Everything in Materialize is currently handled by the
(pronounced materialize-dee; the “
d” is for daemon), which interacts with
the outside world by interfacing with:
- SQL shells for interacting with clients, including defining sources, creating views, and querying data.
- Sources to ingest data, i.e. writes. We’ll focus on streaming sources like Kafka, though Materialize also supports static sources.
Above: Materialize deployed with multiple Kafka feeds as sources.
Below: Zooming in on Materialize’s internal structure in the above deployment.
SQL shell: interacting with clients
Right now, Materialize provides its interactive interface through
locally on a client machine; this uses the PostgreSQL wire protocol (
to communicate with
materialized. NOTE: We have a client called
mzcli that we recommend using, but
it’s just a modified wrapper around
Because this is a SQL shell, Materialize lets you interact with your node
through SQL statements sent over
pgwire to an internal
queue, where they are
dequeued by a
sql thread that parses the statement.
Broadly, there are three classes of statements in Materialize:
- Creating sources to ingest data from a Kafka topic, which is how data gets inserted into Materialize
- Reading data from sources
- Creating views to maintain the output of some query
When Materialize receives a
CREATE SOURCES... statement, it connects to some
destination to read data. In the case of streaming sources, it attempts to
connect to a Kafka stream, which it plumbs into its local instance of
Differential. You can find more information about how that works in the
Kafka section below.
Like any SQL API, you read data from Materialize using
SELECT statements. When
sql thread parses some arbitrary
SELECT statement, it generates a
plan––plans in Materialize are dataflows, which can be executed by Differential.
This plan gets passed to the
dataflow package, which works as the glue between
Materialize and its internal Differential engine.
Differential then passes this new dataflow to all of its workers, which begin processing. Once Differential determines that the computation’s complete, the results are passed back to the client, and the dataflow is terminated.
Unfortunately, if the user passes the same query to Materialize again, it must repeat the entire process––creating a new dataflow, waiting for its execution, etc. The inefficiency of this is actually Materialize’s raison d’être, and leads us to the thing you actually want to do with the software: creating views.
If you know that you are routinely interested in knowing the answer to a specific query (how many widgets were sold in Oklahoma today?), you can do something much smarter than repeatedly ask Materialize to tabulate the answer from a blank slate––instead, you can create a view of the query, which Materialize will persist and continually keep up to date.
When users define views (i.e.
CREATE MATERIALIZED VIEW some_view AS
SELECT...), the internal
SELECT statement is parsed––just as it is for ad hoc
queries––but instead of only executing a single time, the generated dataflow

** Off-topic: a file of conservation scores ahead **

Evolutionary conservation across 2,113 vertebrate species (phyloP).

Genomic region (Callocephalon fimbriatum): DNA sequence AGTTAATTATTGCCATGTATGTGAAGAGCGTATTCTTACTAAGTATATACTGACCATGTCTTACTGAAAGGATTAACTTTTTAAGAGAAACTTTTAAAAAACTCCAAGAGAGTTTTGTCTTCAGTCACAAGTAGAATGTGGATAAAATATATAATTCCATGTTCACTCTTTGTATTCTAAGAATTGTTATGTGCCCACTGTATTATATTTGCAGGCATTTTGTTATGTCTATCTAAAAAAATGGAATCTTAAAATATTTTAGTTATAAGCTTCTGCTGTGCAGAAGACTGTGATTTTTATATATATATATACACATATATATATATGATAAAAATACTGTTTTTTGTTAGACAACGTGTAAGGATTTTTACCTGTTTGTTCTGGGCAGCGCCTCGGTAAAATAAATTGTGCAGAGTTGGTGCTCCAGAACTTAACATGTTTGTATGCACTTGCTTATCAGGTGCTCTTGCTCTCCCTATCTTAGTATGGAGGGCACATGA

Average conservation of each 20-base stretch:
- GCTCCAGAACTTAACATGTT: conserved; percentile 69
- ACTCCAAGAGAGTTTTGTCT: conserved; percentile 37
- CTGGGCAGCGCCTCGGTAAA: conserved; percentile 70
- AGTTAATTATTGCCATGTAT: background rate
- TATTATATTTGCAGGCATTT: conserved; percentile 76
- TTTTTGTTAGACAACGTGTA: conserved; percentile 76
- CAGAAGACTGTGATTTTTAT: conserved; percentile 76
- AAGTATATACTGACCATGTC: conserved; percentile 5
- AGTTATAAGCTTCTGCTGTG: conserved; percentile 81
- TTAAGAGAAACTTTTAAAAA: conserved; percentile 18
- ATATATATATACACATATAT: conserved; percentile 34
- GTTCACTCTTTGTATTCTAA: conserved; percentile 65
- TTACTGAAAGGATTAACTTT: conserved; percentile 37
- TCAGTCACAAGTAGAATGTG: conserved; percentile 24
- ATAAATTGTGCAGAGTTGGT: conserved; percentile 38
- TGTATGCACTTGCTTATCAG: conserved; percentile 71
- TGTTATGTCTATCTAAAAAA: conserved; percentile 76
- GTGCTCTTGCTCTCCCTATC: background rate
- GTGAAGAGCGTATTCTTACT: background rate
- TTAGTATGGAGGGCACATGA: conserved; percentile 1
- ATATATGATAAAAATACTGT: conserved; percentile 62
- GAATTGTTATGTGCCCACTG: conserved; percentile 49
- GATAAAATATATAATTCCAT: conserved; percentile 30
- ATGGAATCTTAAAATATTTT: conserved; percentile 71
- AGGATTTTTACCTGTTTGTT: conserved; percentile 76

persists. Then, as data comes in from Kafka, Differential workers collaborate to
maintain the dataflow and its attendant view.
To read data from views (as opposed to ad hoc queries), users target the view
PEEK some_view (or its equivalent ANSI Standard SQL:
SELECT * FROM
some_view); from here, Materialize can simply return the result from the
already-up-to-date view. No substantive processing necessary.
Reading data vs. creating views
As a quick summary: the difference between simply reading data and creating a view is in terms of how long the generated dataflow persists.
- In the case of performing an ad hoc
SELECT, the dataflow only sticks around long enough to generate an answer once before being terminated.
- For views, the dataflows persist indefinitely and are kept up to date. This means you can get an answer an indefinite number of times from the generated dataflow. Though getting these answers isn’t “free” because of the incremental work required to maintain the dataflow, it is dramatically faster to perform a read on this data at any given time than it is to create an answer from scratch.
The only “wrinkle” in the above explanation is when you perform reads on views: no dataflow gets created, and Materialize instead serves the result from an existing dataflow.’
Sources: Ingesting data
For Materialize to ingest data, it must read it from a source, of which there are two varieties:
- Streaming sources, like Kakfa
- Static sources, like CSV files
Static sources are more straightforward, so we’ll focus on streaming sources.
When using a streaming source, Materialize subscribes to Kafka topics and monitors the stream for data it should ingest.
As this data streams in, all Differential workers receive updates and determine which––if any––of their dataflows should process this new data. This works because each Differential worker determines the partitions it’s responsible for; the isolation this self-election process provides prevents contention. Phrased another way, you don’t have to worry about two workers both trying to process the same piece of data.
The actual processing of Differential workers maintaining materialized views is also very interesting and one day we hope to explain it to you here. In the meantime, more curious readers can take the first step towards enlightenment themselves.
Implicit in this design are a few key points:
- State is all in totally volatile memory; if
materializeddies, so too does all of the data.
- Streaming sources must receive all of their data from the stream itself; there is no way to “seed” a streaming source with static data. However, you can union streaming and static sources in views, which accomplishes a similar outcome.